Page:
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"Keep Reading" and More Ways to Avoid the Summer Slide

Colorful backpacks lined up on a grassy hill waiting for students to avoid the summer slide

Tips to help avoid learning losses this summer

At last, summer has arrived! We’re sure everyone is ready for a break after such a challenging year. However, it’s important to ensure that your child maintains the academic gains he or she made this year – that means avoiding the “summer slide.”

We discuss what the summer slide is and six ways you can help prevent it.

The summer slide explained

The summer slide is well-known among education experts. It’s a phenomenon whereupon students lose some of the knowledge they learned during the school year. A review of 39 studies found that students’ achievement test scores decline over summer vacation. In the fall, it is typical for teachers to spend the first few weeks of school trying to help students “catch up” so they will be prepared for new lessons.

“Things like decoding, letter knowledge, and word reading skills are very susceptible to decay without frequent practice, as are math facts like addition and subtraction,” says James Kim, Ed. D., and assistant professor of education at Harvard University.

So, while summer is a time for fun and vacations, it’s also important that you take steps to prevent learning losses. Fortunately, we have six ideas you can try at home.

1. Encourage your child to read

According to Scholastic Books, reading just six books during the summer can do a lot to ensure your child is ready for school. Find different ways to incorporate reading into your family’s summer schedule.

Here are three ways to encourage reading:

  1. Read something every day

  2. Find something your child likes to read. It can be a fiction book or any material your child likes

  3. Ask your child to read out loud

2. Check out your local library

In the age of the Internet, we often forget the resources to be found at a library. Aside from making checking out books and movies for free possible, libraries schedule tons of fun and educational summer programs for kids, including summer reading programs and challenges. Many schools and organizations sponsor reading challenges at libraries, too.

The Brooklyn Public Library System presents a two-week day camp in the summer for kids ages 7-12. The theme changes every year but always features fun activities that incorporate STEM subjects, history, literature, culture, and the arts.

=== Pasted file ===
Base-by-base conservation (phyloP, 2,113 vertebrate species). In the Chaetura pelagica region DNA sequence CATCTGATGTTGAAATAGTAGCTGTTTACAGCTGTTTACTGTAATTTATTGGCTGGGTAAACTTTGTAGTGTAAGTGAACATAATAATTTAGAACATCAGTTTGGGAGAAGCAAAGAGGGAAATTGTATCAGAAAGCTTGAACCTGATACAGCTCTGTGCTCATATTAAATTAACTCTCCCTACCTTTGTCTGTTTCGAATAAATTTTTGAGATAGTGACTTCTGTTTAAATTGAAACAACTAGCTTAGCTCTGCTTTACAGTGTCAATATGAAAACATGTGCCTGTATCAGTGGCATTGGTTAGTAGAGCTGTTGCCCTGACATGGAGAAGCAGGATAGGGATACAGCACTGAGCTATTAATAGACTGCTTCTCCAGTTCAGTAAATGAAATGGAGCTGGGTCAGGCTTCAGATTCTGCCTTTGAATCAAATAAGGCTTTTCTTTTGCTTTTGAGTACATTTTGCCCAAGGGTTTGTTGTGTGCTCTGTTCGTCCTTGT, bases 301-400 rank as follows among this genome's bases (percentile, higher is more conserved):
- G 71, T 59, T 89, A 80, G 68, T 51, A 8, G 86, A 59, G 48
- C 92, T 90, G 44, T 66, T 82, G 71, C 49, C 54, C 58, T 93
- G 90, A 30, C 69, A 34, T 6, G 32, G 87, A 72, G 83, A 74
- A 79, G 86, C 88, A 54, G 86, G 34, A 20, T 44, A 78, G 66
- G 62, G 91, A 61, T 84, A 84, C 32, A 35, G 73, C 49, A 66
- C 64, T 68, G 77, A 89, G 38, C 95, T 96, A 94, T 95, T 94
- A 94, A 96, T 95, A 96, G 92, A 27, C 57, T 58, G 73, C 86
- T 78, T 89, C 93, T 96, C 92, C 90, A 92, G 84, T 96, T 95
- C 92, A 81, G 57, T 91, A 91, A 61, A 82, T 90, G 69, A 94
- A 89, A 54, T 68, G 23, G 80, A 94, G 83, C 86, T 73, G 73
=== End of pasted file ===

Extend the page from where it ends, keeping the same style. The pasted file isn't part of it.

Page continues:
3. Turn your vacation into a learning experience

Going somewhere this summer? Research your destination with your child before you go. Encourage him or her to find out more about the history and geography of the area, as well as things to do once you get there.

4. Listen to audiobooks

The popularity of audiobooks has increased in the last few years. They can provide great entertainment on long car or plane trips. They’re also a good way to increase your child’s vocabulary and knowledge of new concepts and ideas. You can buy audiobooks but most libraries let you check them out for free.

5. Play cards and board games

Cards and board games are great ways to engage in family fun while “sneaking in” opportunities to learn. Look for games that incorporate counting, math, memorization, reading, vocabulary, understanding money, and understanding shapes/size/colors.

Here are some ideas for games your whole family can play:

  • Apples to Apples

  • Battleship

  • Candy Land

  • Chutes and Ladders

  • Clue

  • Crazy Eights

  • Go Fish

  • Life

  • Monopoly

  • Old Maid

  • Pictionary

  • Puzzles (any image)

  • Scrabble

  • Sequence for Kids

  • Sorry!

  • Taboo

  • Trivial Pursuit Jr.

  • Uno

  • Yahtzee

6. Practice math skills

We can’t forget math skills. There are plenty of workbooks and online resources. The Texas Instrument website includes “Math Nspired” resources. They also have support for other STEM (Science, Technology, Engineering, and Math) subjects.

You can incorporate math learning into daily activities, like:

  • Cooking

    • Measure ingredients

    • Multiply and divide to get exact amounts

    • Learn how to set a timer

  • Gardening

    • Calculate how much room is necessary for a garden

    • Make/count rows

    • Measure the distance between holes

  • Banking – It’s never too early to help your child learn about money

    • Determine how much money you have

    • Learn how to make the correct change

    • Figure out how much money your child needs to save to buy something

  • Nutrition

    • Calculate how many calories, carbs, and protein are in a meal

    • Calculate how much water they should drink every day

  • Navigation

    • Calculate distance/miles based on the scale on the map

    • Calculate miles vs. kilometers

    • Determine how long until you reach a vacation destination

Stay active this summer to prepare for fall

These six ideas will help your child retain the knowledge they learned during the school year and avoid the summer slide. Summer break calls for some rest and relaxation but you don’t want to let all the knowledge your child learned slide out of his or her brain. Keep them sharp.

Even though summer is just starting, you should think about where your child will go to school this fall. Lamad Academy Charter School (LACS) is committed to “spirited learning, growth, development, and fun. We empower our students to ask insightful questions, explore disciplinary boundaries, and confront conventional ways of thinking.

We invite you to learn more about our school and discover an education built for your child.

Contact us with questions or enroll now.

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